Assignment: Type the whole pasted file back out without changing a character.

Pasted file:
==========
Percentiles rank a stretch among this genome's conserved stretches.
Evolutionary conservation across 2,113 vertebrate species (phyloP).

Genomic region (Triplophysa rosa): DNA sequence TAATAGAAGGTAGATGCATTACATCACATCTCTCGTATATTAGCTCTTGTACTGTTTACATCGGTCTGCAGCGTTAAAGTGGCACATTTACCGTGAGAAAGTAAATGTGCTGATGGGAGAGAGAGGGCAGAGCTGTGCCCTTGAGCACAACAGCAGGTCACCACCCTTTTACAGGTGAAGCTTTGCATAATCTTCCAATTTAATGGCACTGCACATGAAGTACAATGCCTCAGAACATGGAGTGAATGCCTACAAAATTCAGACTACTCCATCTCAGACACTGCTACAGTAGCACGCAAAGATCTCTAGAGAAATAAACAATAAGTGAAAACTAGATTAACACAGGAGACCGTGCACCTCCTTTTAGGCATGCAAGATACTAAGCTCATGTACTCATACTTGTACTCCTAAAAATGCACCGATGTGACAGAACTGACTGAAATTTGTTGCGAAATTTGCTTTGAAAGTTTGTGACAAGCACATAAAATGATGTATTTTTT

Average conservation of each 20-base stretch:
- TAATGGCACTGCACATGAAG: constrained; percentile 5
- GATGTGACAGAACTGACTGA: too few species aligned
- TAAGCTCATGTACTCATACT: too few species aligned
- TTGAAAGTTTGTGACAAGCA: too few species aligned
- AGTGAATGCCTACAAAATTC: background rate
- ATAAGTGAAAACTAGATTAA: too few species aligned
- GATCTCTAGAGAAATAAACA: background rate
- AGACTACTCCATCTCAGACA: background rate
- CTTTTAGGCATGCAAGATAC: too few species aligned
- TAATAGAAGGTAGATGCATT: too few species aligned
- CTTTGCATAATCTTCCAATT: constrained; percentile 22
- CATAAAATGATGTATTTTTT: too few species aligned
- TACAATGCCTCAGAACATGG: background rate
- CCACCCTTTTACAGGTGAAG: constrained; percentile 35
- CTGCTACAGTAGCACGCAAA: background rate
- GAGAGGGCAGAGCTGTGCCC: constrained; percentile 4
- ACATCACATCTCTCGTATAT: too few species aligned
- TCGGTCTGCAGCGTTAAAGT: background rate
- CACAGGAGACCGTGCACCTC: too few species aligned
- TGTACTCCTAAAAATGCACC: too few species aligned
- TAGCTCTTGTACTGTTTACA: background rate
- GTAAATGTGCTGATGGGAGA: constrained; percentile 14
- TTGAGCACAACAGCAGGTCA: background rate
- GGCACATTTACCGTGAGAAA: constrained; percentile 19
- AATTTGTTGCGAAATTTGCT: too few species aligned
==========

Percentiles rank a stretch among this genome's conserved stretches.
Evolutionary conservation across 2,113 vertebrate species (phyloP).

Genomic region (Triplophysa rosa): DNA sequence TAATAGAAGGTAGATGCATTACATCACATCTCTCGTATATTAGCTCTTGTACTGTTTACATCGGTCTGCAGCGTTAAAGTGGCACATTTACCGTGAGAAAGTAAATGTGCTGATGGGAGAGAGAGGGCAGAGCTGTGCCCTTGAGCACAACAGCAGGTCACCACCCTTTTACAGGTGAAGCTTTGCATAATCTTCCAATTTAATGGCACTGCACATGAAGTACAATGCCTCAGAACATGGAGTGAATGCCTACAAAATTCAGACTACTCCATCTCAGACACTGCTACAGTAGCACGCAAAGATCTCTAGAGAAATAAACAATAAGTGAAAACTAGATTAACACAGGAGACCGTGCACCTCCTTTTAGGCATGCAAGATACTAAGCTCATGTACTCATACTTGTACTCCTAAAAATGCACCGATGTGACAGAACTGACTGAAATTTGTTGCGAAATTTGCTTTGAAAGTTTGTGACAAGCACATAAAATGATGTATTTTTT

Average conservation of each 20-base stretch:
- TAATGGCACTGCACATGAAG: constrained; percentile 5
- GATGTGACAGAACTGACTGA: too few species aligned
- TAAGCTCATGTACTCATACT: too few species aligned
- TTGAAAGTTTGTGACAAGCA: too few species aligned
- AGTGAATGCCTACAAAATTC: background rate
- ATAAGTGAAAACTAGATTAA: too few species aligned
- GATCTCTAGAGAAATAAACA: background rate
- AGACTACTCCATCTCAGACA: background rate
- CTTTTAGGCATGCAAGATAC: too few species aligned
- TAATAGAAGGTAGATGCATT: too few species aligned
- CTTTGCATAATCTTCCAATT: constrained; percentile 22
- CATAAAATGATGTATTTTTT: too few species aligned
- TACAATGCCTCAGAACATGG: background rate
- CCACCCTTTTACAGGTGAAG: constrained; percentile 35
- CTGCTACAGTAGCACGCAAA: background rate
- GAGAGGGCAGAGCTGTGCCC: constrained; percentile 4
- ACATCACATCTCTCGTATAT: too few species aligned
- TCGGTCTGCAGCGTTAAAGT: background rate
- CACAGGAGACCGTGCACCTC: too few species aligned
- TGTACTCCTAAAAATGCACC: too few species aligned
- TAGCTCTTGTACTGTTTACA: background rate
- GTAAATGTGCTGATGGGAGA: constrained; percentile 14
- TTGAGCACAACAGCAGGTCA: background rate
- GGCACATTTACCGTGAGAAA: constrained; percentile 19
- AATTTGTTGCGAAATTTGCT: too few species aligned